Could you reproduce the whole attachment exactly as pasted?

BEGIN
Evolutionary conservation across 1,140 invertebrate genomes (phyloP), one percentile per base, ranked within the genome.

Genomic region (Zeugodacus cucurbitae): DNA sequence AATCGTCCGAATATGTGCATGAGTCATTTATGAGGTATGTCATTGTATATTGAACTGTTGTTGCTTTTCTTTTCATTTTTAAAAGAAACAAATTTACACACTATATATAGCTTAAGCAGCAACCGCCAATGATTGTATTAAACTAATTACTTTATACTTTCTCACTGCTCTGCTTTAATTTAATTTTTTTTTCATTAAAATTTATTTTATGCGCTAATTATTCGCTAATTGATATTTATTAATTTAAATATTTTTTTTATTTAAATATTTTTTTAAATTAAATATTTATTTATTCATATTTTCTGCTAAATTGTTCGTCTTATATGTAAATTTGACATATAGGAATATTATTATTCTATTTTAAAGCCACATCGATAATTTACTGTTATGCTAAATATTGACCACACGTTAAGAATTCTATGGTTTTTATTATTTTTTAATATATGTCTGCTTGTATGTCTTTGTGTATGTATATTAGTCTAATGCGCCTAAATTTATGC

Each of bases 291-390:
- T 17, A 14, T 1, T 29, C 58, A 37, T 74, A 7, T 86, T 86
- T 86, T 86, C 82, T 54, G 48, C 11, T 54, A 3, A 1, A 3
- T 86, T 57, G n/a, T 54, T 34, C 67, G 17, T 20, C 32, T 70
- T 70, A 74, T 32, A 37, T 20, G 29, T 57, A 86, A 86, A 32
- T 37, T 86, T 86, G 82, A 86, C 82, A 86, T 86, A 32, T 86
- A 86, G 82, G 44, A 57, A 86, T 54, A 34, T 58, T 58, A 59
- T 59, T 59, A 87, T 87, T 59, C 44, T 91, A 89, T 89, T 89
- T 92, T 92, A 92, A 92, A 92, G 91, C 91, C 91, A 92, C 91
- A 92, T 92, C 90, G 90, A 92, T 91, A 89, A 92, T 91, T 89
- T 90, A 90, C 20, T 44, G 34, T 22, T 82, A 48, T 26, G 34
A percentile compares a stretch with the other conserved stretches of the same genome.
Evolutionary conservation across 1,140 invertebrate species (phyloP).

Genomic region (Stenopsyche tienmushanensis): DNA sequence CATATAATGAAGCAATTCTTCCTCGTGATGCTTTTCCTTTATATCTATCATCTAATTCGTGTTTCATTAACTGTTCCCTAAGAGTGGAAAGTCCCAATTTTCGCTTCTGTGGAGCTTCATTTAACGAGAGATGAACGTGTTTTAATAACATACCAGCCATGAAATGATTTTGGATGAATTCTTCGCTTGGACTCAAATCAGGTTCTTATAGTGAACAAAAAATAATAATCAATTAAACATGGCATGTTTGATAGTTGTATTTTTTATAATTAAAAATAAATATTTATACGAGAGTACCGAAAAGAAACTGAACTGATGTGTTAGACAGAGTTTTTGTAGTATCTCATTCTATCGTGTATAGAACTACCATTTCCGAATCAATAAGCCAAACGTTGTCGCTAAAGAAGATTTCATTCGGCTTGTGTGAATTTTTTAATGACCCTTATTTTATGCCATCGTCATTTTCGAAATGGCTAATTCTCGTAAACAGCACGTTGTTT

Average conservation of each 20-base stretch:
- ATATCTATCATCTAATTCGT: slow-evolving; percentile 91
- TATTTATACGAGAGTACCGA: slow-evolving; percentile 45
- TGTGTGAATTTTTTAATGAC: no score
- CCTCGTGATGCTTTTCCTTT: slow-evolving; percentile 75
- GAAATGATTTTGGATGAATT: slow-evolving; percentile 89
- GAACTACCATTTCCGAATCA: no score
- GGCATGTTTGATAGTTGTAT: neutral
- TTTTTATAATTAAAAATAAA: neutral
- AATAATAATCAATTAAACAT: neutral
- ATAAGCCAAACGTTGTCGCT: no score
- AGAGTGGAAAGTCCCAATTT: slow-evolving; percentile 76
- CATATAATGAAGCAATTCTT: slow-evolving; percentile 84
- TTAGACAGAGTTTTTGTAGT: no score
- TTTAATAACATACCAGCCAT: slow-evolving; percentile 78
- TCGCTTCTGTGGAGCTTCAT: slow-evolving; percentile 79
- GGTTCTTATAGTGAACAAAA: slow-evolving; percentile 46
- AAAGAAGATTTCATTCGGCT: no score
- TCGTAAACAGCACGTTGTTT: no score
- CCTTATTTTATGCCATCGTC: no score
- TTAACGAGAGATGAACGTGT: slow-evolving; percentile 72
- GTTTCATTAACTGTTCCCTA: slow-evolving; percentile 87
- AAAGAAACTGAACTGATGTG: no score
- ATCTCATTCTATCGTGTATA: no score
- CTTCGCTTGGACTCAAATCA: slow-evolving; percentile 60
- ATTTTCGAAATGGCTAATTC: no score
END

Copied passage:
Evolutionary conservation across 1,140 invertebrate genomes (phyloP), one percentile per base, ranked within the genome.

Genomic region (Zeugodacus cucurbitae): DNA sequence AATCGTCCGAATATGTGCATGAGTCATTTATGAGGTATGTCATTGTATATTGAACTGTTGTTGCTTTTCTTTTCATTTTTAAAAGAAACAAATTTACACACTATATATAGCTTAAGCAGCAACCGCCAATGATTGTATTAAACTAATTACTTTATACTTTCTCACTGCTCTGCTTTAATTTAATTTTTTTTTCATTAAAATTTATTTTATGCGCTAATTATTCGCTAATTGATATTTATTAATTTAAATATTTTTTTTATTTAAATATTTTTTTAAATTAAATATTTATTTATTCATATTTTCTGCTAAATTGTTCGTCTTATATGTAAATTTGACATATAGGAATATTATTATTCTATTTTAAAGCCACATCGATAATTTACTGTTATGCTAAATATTGACCACACGTTAAGAATTCTATGGTTTTTATTATTTTTTAATATATGTCTGCTTGTATGTCTTTGTGTATGTATATTAGTCTAATGCGCCTAAATTTATGC

Each of bases 291-390:
- T 17, A 14, T 1, T 29, C 58, A 37, T 74, A 7, T 86, T 86
- T 86, T 86, C 82, T 54, G 48, C 11, T 54, A 3, A 1, A 3
- T 86, T 57, G n/a, T 54, T 34, C 67, G 17, T 20, C 32, T 70
- T 70, A 74, T 32, A 37, T 20, G 29, T 57, A 86, A 86, A 32
- T 37, T 86, T 86, G 82, A 86, C 82, A 86, T 86, A 32, T 86
- A 86, G 82, G 44, A 57, A 86, T 54, A 34, T 58, T 58, A 59
- T 59, T 59, A 87, T 87, T 59, C 44, T 91, A 89, T 89, T 89
- T 92, T 92, A 92, A 92, A 92, G 91, C 91, C 91, A 92, C 91
- A 92, T 92, C 90, G 90, A 92, T 91, A 89, A 92, T 91, T 89
- T 90, A 90, C 20, T 44, G 34, T 22, T 82, A 48, T 26, G 34
A percentile compares a stretch with the other conserved stretches of the same genome.
Evolutionary conservation across 1,140 invertebrate species (phyloP).

Genomic region (Stenopsyche tienmushanensis): DNA sequence CATATAATGAAGCAATTCTTCCTCGTGATGCTTTTCCTTTATATCTATCATCTAATTCGTGTTTCATTAACTGTTCCCTAAGAGTGGAAAGTCCCAATTTTCGCTTCTGTGGAGCTTCATTTAACGAGAGATGAACGTGTTTTAATAACATACCAGCCATGAAATGATTTTGGATGAATTCTTCGCTTGGACTCAAATCAGGTTCTTATAGTGAACAAAAAATAATAATCAATTAAACATGGCATGTTTGATAGTTGTATTTTTTATAATTAAAAATAAATATTTATACGAGAGTACCGAAAAGAAACTGAACTGATGTGTTAGACAGAGTTTTTGTAGTATCTCATTCTATCGTGTATAGAACTACCATTTCCGAATCAATAAGCCAAACGTTGTCGCTAAAGAAGATTTCATTCGGCTTGTGTGAATTTTTTAATGACCCTTATTTTATGCCATCGTCATTTTCGAAATGGCTAATTCTCGTAAACAGCACGTTGTTT

Average conservation of each 20-base stretch:
- ATATCTATCATCTAATTCGT: slow-evolving; percentile 91
- TATTTATACGAGAGTACCGA: slow-evolving; percentile 45
- TGTGTGAATTTTTTAATGAC: no score
- CCTCGTGATGCTTTTCCTTT: slow-evolving; percentile 75
- GAAATGATTTTGGATGAATT: slow-evolving; percentile 89
- GAACTACCATTTCCGAATCA: no score
- GGCATGTTTGATAGTTGTAT: neutral
- TTTTTATAATTAAAAATAAA: neutral
- AATAATAATCAATTAAACAT: neutral
- ATAAGCCAAACGTTGTCGCT: no score
- AGAGTGGAAAGTCCCAATTT: slow-evolving; percentile 76
- CATATAATGAAGCAATTCTT: slow-evolving; percentile 84
- TTAGACAGAGTTTTTGTAGT: no score
- TTTAATAACATACCAGCCAT: slow-evolving; percentile 78
- TCGCTTCTGTGGAGCTTCAT: slow-evolving; percentile 79
- GGTTCTTATAGTGAACAAAA: slow-evolving; percentile 46
- AAAGAAGATTTCATTCGGCT: no score
- TCGTAAACAGCACGTTGTTT: no score
- CCTTATTTTATGCCATCGTC: no score
- TTAACGAGAGATGAACGTGT: slow-evolving; percentile 72
- GTTTCATTAACTGTTCCCTA: slow-evolving; percentile 87
- AAAGAAACTGAACTGATGTG: no score
- ATCTCATTCTATCGTGTATA: no score
- CTTCGCTTGGACTCAAATCA: slow-evolving; percentile 60
- ATTTTCGAAATGGCTAATTC: no score